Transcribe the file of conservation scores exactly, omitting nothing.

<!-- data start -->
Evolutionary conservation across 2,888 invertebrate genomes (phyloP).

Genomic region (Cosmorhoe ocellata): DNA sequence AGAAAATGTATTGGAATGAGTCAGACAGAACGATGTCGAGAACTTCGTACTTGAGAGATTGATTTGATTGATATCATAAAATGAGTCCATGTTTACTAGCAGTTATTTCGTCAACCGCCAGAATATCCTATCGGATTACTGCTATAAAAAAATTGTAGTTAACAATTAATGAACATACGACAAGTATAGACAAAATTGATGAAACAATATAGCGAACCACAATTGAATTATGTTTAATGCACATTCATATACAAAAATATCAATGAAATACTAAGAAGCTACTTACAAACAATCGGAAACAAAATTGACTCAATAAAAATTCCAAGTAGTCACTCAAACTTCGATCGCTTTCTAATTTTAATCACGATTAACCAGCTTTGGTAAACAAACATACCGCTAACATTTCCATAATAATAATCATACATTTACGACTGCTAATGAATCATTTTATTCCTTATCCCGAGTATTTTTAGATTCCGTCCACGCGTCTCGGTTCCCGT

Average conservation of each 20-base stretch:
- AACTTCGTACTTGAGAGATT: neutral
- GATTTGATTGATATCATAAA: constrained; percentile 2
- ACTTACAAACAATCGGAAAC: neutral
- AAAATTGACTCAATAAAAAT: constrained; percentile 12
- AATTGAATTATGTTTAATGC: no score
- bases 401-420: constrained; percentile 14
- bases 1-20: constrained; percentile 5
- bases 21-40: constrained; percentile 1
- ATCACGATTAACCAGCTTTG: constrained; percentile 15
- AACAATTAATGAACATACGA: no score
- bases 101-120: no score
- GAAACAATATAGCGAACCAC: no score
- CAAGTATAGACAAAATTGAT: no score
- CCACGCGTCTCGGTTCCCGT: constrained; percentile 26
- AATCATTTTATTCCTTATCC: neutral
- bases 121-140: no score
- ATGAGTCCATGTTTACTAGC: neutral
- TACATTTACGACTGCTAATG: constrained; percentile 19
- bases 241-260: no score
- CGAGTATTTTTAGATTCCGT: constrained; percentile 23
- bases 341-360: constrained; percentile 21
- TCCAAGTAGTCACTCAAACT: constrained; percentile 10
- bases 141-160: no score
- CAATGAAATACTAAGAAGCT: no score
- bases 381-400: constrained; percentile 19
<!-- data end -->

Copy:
Evolutionary conservation across 2,888 invertebrate genomes (phyloP).

Genomic region (Cosmorhoe ocellata): DNA sequence AGAAAATGTATTGGAATGAGTCAGACAGAACGATGTCGAGAACTTCGTACTTGAGAGATTGATTTGATTGATATCATAAAATGAGTCCATGTTTACTAGCAGTTATTTCGTCAACCGCCAGAATATCCTATCGGATTACTGCTATAAAAAAATTGTAGTTAACAATTAATGAACATACGACAAGTATAGACAAAATTGATGAAACAATATAGCGAACCACAATTGAATTATGTTTAATGCACATTCATATACAAAAATATCAATGAAATACTAAGAAGCTACTTACAAACAATCGGAAACAAAATTGACTCAATAAAAATTCCAAGTAGTCACTCAAACTTCGATCGCTTTCTAATTTTAATCACGATTAACCAGCTTTGGTAAACAAACATACCGCTAACATTTCCATAATAATAATCATACATTTACGACTGCTAATGAATCATTTTATTCCTTATCCCGAGTATTTTTAGATTCCGTCCACGCGTCTCGGTTCCCGT

Average conservation of each 20-base stretch:
- AACTTCGTACTTGAGAGATT: neutral
- GATTTGATTGATATCATAAA: constrained; percentile 2
- ACTTACAAACAATCGGAAAC: neutral
- AAAATTGACTCAATAAAAAT: constrained; percentile 12
- AATTGAATTATGTTTAATGC: no score
- bases 401-420: constrained; percentile 14
- bases 1-20: constrained; percentile 5
- bases 21-40: constrained; percentile 1
- ATCACGATTAACCAGCTTTG: constrained; percentile 15
- AACAATTAATGAACATACGA: no score
- bases 101-120: no score
- GAAACAATATAGCGAACCAC: no score
- CAAGTATAGACAAAATTGAT: no score
- CCACGCGTCTCGGTTCCCGT: constrained; percentile 26
- AATCATTTTATTCCTTATCC: neutral
- bases 121-140: no score
- ATGAGTCCATGTTTACTAGC: neutral
- TACATTTACGACTGCTAATG: constrained; percentile 19
- bases 241-260: no score
- CGAGTATTTTTAGATTCCGT: constrained; percentile 23
- bases 341-360: constrained; percentile 21
- TCCAAGTAGTCACTCAAACT: constrained; percentile 10
- bases 141-160: no score
- CAATGAAATACTAAGAAGCT: no score
- bases 381-400: constrained; percentile 19